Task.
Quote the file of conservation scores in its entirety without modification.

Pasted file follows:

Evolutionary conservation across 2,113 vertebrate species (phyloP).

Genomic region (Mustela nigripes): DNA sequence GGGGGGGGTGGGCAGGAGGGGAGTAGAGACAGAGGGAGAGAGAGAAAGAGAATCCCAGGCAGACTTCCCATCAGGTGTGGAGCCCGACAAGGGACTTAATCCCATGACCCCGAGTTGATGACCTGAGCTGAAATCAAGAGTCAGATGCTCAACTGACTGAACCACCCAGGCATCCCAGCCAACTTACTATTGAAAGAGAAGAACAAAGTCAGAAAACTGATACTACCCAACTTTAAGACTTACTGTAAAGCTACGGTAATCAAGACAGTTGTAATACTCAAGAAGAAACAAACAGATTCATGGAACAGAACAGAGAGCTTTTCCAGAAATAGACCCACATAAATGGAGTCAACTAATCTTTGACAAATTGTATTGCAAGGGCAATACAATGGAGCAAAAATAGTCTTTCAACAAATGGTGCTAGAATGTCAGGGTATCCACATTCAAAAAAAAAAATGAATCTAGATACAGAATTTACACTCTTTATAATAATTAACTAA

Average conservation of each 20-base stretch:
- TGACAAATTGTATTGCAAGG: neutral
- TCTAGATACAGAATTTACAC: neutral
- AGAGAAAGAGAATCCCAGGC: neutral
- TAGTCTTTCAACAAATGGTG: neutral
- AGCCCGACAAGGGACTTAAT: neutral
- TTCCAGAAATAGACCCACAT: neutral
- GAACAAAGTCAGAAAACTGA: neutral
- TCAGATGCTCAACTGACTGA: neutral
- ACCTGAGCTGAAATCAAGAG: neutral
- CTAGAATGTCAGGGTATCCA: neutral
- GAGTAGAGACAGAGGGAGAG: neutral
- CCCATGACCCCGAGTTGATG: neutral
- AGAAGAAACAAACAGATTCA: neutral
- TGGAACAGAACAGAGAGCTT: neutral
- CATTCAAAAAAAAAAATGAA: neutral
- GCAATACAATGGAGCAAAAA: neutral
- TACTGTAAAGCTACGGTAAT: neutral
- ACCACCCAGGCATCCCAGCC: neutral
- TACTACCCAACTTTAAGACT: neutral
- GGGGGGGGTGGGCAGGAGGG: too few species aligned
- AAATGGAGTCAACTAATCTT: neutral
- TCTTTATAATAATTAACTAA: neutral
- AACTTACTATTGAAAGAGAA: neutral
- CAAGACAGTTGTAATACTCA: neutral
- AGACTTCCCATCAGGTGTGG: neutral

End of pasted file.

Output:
Evolutionary conservation across 2,113 vertebrate species (phyloP).

Genomic region (Mustela nigripes): DNA sequence GGGGGGGGTGGGCAGGAGGGGAGTAGAGACAGAGGGAGAGAGAGAAAGAGAATCCCAGGCAGACTTCCCATCAGGTGTGGAGCCCGACAAGGGACTTAATCCCATGACCCCGAGTTGATGACCTGAGCTGAAATCAAGAGTCAGATGCTCAACTGACTGAACCACCCAGGCATCCCAGCCAACTTACTATTGAAAGAGAAGAACAAAGTCAGAAAACTGATACTACCCAACTTTAAGACTTACTGTAAAGCTACGGTAATCAAGACAGTTGTAATACTCAAGAAGAAACAAACAGATTCATGGAACAGAACAGAGAGCTTTTCCAGAAATAGACCCACATAAATGGAGTCAACTAATCTTTGACAAATTGTATTGCAAGGGCAATACAATGGAGCAAAAATAGTCTTTCAACAAATGGTGCTAGAATGTCAGGGTATCCACATTCAAAAAAAAAAATGAATCTAGATACAGAATTTACACTCTTTATAATAATTAACTAA

Average conservation of each 20-base stretch:
- TGACAAATTGTATTGCAAGG: neutral
- TCTAGATACAGAATTTACAC: neutral
- AGAGAAAGAGAATCCCAGGC: neutral
- TAGTCTTTCAACAAATGGTG: neutral
- AGCCCGACAAGGGACTTAAT: neutral
- TTCCAGAAATAGACCCACAT: neutral
- GAACAAAGTCAGAAAACTGA: neutral
- TCAGATGCTCAACTGACTGA: neutral
- ACCTGAGCTGAAATCAAGAG: neutral
- CTAGAATGTCAGGGTATCCA: neutral
- GAGTAGAGACAGAGGGAGAG: neutral
- CCCATGACCCCGAGTTGATG: neutral
- AGAAGAAACAAACAGATTCA: neutral
- TGGAACAGAACAGAGAGCTT: neutral
- CATTCAAAAAAAAAAATGAA: neutral
- GCAATACAATGGAGCAAAAA: neutral
- TACTGTAAAGCTACGGTAAT: neutral
- ACCACCCAGGCATCCCAGCC: neutral
- TACTACCCAACTTTAAGACT: neutral
- GGGGGGGGTGGGCAGGAGGG: too few species aligned
- AAATGGAGTCAACTAATCTT: neutral
- TCTTTATAATAATTAACTAA: neutral
- AACTTACTATTGAAAGAGAA: neutral
- CAAGACAGTTGTAATACTCA: neutral
- AGACTTCCCATCAGGTGTGG: neutral